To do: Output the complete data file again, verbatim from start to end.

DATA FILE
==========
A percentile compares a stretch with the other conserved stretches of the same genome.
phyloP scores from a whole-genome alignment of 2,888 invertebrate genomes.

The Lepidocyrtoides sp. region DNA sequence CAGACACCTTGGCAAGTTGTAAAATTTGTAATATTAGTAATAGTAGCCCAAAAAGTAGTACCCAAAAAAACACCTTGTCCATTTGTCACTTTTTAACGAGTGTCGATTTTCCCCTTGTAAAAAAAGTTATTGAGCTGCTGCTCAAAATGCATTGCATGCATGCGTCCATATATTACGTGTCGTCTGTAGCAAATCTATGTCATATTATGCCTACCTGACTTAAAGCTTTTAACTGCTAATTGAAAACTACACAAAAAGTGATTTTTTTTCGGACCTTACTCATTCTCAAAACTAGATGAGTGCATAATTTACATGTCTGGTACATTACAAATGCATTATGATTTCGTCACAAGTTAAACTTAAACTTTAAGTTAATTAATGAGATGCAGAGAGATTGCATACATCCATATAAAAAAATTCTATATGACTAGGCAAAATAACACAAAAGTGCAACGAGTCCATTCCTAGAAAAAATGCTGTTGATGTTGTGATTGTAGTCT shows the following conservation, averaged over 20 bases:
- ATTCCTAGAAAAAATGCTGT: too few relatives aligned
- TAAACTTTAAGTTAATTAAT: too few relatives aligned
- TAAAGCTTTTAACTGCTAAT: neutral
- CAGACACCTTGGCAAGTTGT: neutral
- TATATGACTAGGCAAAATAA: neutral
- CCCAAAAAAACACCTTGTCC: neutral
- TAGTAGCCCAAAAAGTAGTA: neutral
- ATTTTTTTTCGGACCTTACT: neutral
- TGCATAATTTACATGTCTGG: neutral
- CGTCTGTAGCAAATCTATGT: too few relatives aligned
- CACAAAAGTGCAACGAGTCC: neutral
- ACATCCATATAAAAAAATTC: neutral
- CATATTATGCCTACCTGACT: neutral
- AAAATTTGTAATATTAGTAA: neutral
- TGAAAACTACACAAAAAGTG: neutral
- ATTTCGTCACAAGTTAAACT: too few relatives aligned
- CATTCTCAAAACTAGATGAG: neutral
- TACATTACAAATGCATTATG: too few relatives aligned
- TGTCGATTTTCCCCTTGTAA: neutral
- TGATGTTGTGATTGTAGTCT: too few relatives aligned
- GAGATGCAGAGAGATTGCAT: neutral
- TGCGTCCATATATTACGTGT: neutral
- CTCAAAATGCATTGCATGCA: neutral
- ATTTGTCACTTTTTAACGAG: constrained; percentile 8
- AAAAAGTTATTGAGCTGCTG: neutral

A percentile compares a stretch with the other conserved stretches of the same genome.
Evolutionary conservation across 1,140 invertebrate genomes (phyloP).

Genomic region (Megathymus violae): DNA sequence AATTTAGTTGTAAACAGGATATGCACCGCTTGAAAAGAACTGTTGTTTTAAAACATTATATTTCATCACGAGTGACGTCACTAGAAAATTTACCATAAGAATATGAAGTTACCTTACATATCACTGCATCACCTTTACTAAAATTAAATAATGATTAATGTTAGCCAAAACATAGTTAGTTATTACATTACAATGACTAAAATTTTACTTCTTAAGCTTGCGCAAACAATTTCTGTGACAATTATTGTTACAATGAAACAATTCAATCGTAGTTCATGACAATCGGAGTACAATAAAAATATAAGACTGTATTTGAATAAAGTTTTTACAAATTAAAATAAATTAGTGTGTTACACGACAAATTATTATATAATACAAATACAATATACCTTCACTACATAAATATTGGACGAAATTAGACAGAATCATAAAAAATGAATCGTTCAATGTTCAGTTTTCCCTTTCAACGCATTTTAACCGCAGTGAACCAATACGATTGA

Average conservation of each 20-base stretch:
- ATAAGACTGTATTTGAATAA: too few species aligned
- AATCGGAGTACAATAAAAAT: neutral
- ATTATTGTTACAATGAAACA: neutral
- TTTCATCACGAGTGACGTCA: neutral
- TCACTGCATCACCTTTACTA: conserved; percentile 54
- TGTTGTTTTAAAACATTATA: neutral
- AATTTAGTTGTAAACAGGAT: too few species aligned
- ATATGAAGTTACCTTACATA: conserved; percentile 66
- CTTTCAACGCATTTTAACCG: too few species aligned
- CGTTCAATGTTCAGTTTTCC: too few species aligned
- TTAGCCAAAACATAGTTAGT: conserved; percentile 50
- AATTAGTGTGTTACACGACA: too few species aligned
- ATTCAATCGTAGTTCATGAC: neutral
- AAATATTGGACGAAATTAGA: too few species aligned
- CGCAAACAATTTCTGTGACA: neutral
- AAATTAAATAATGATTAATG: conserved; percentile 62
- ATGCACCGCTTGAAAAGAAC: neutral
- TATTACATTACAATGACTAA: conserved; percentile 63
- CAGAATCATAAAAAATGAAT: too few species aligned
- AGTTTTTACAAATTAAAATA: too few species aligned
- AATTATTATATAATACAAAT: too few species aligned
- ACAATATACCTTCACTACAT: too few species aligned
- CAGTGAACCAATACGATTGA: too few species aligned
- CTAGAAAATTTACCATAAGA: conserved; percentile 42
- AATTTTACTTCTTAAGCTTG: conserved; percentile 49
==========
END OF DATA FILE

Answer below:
A percentile compares a stretch with the other conserved stretches of the same genome.
phyloP scores from a whole-genome alignment of 2,888 invertebrate genomes.

The Lepidocyrtoides sp. region DNA sequence CAGACACCTTGGCAAGTTGTAAAATTTGTAATATTAGTAATAGTAGCCCAAAAAGTAGTACCCAAAAAAACACCTTGTCCATTTGTCACTTTTTAACGAGTGTCGATTTTCCCCTTGTAAAAAAAGTTATTGAGCTGCTGCTCAAAATGCATTGCATGCATGCGTCCATATATTACGTGTCGTCTGTAGCAAATCTATGTCATATTATGCCTACCTGACTTAAAGCTTTTAACTGCTAATTGAAAACTACACAAAAAGTGATTTTTTTTCGGACCTTACTCATTCTCAAAACTAGATGAGTGCATAATTTACATGTCTGGTACATTACAAATGCATTATGATTTCGTCACAAGTTAAACTTAAACTTTAAGTTAATTAATGAGATGCAGAGAGATTGCATACATCCATATAAAAAAATTCTATATGACTAGGCAAAATAACACAAAAGTGCAACGAGTCCATTCCTAGAAAAAATGCTGTTGATGTTGTGATTGTAGTCT shows the following conservation, averaged over 20 bases:
- ATTCCTAGAAAAAATGCTGT: too few relatives aligned
- TAAACTTTAAGTTAATTAAT: too few relatives aligned
- TAAAGCTTTTAACTGCTAAT: neutral
- CAGACACCTTGGCAAGTTGT: neutral
- TATATGACTAGGCAAAATAA: neutral
- CCCAAAAAAACACCTTGTCC: neutral
- TAGTAGCCCAAAAAGTAGTA: neutral
- ATTTTTTTTCGGACCTTACT: neutral
- TGCATAATTTACATGTCTGG: neutral
- CGTCTGTAGCAAATCTATGT: too few relatives aligned
- CACAAAAGTGCAACGAGTCC: neutral
- ACATCCATATAAAAAAATTC: neutral
- CATATTATGCCTACCTGACT: neutral
- AAAATTTGTAATATTAGTAA: neutral
- TGAAAACTACACAAAAAGTG: neutral
- ATTTCGTCACAAGTTAAACT: too few relatives aligned
- CATTCTCAAAACTAGATGAG: neutral
- TACATTACAAATGCATTATG: too few relatives aligned
- TGTCGATTTTCCCCTTGTAA: neutral
- TGATGTTGTGATTGTAGTCT: too few relatives aligned
- GAGATGCAGAGAGATTGCAT: neutral
- TGCGTCCATATATTACGTGT: neutral
- CTCAAAATGCATTGCATGCA: neutral
- ATTTGTCACTTTTTAACGAG: constrained; percentile 8
- AAAAAGTTATTGAGCTGCTG: neutral

A percentile compares a stretch with the other conserved stretches of the same genome.
Evolutionary conservation across 1,140 invertebrate genomes (phyloP).

Genomic region (Megathymus violae): DNA sequence AATTTAGTTGTAAACAGGATATGCACCGCTTGAAAAGAACTGTTGTTTTAAAACATTATATTTCATCACGAGTGACGTCACTAGAAAATTTACCATAAGAATATGAAGTTACCTTACATATCACTGCATCACCTTTACTAAAATTAAATAATGATTAATGTTAGCCAAAACATAGTTAGTTATTACATTACAATGACTAAAATTTTACTTCTTAAGCTTGCGCAAACAATTTCTGTGACAATTATTGTTACAATGAAACAATTCAATCGTAGTTCATGACAATCGGAGTACAATAAAAATATAAGACTGTATTTGAATAAAGTTTTTACAAATTAAAATAAATTAGTGTGTTACACGACAAATTATTATATAATACAAATACAATATACCTTCACTACATAAATATTGGACGAAATTAGACAGAATCATAAAAAATGAATCGTTCAATGTTCAGTTTTCCCTTTCAACGCATTTTAACCGCAGTGAACCAATACGATTGA

Average conservation of each 20-base stretch:
- ATAAGACTGTATTTGAATAA: too few species aligned
- AATCGGAGTACAATAAAAAT: neutral
- ATTATTGTTACAATGAAACA: neutral
- TTTCATCACGAGTGACGTCA: neutral
- TCACTGCATCACCTTTACTA: conserved; percentile 54
- TGTTGTTTTAAAACATTATA: neutral
- AATTTAGTTGTAAACAGGAT: too few species aligned
- ATATGAAGTTACCTTACATA: conserved; percentile 66
- CTTTCAACGCATTTTAACCG: too few species aligned
- CGTTCAATGTTCAGTTTTCC: too few species aligned
- TTAGCCAAAACATAGTTAGT: conserved; percentile 50
- AATTAGTGTGTTACACGACA: too few species aligned
- ATTCAATCGTAGTTCATGAC: neutral
- AAATATTGGACGAAATTAGA: too few species aligned
- CGCAAACAATTTCTGTGACA: neutral
- AAATTAAATAATGATTAATG: conserved; percentile 62
- ATGCACCGCTTGAAAAGAAC: neutral
- TATTACATTACAATGACTAA: conserved; percentile 63
- CAGAATCATAAAAAATGAAT: too few species aligned
- AGTTTTTACAAATTAAAATA: too few species aligned
- AATTATTATATAATACAAAT: too few species aligned
- ACAATATACCTTCACTACAT: too few species aligned
- CAGTGAACCAATACGATTGA: too few species aligned
- CTAGAAAATTTACCATAAGA: conserved; percentile 42
- AATTTTACTTCTTAAGCTTG: conserved; percentile 49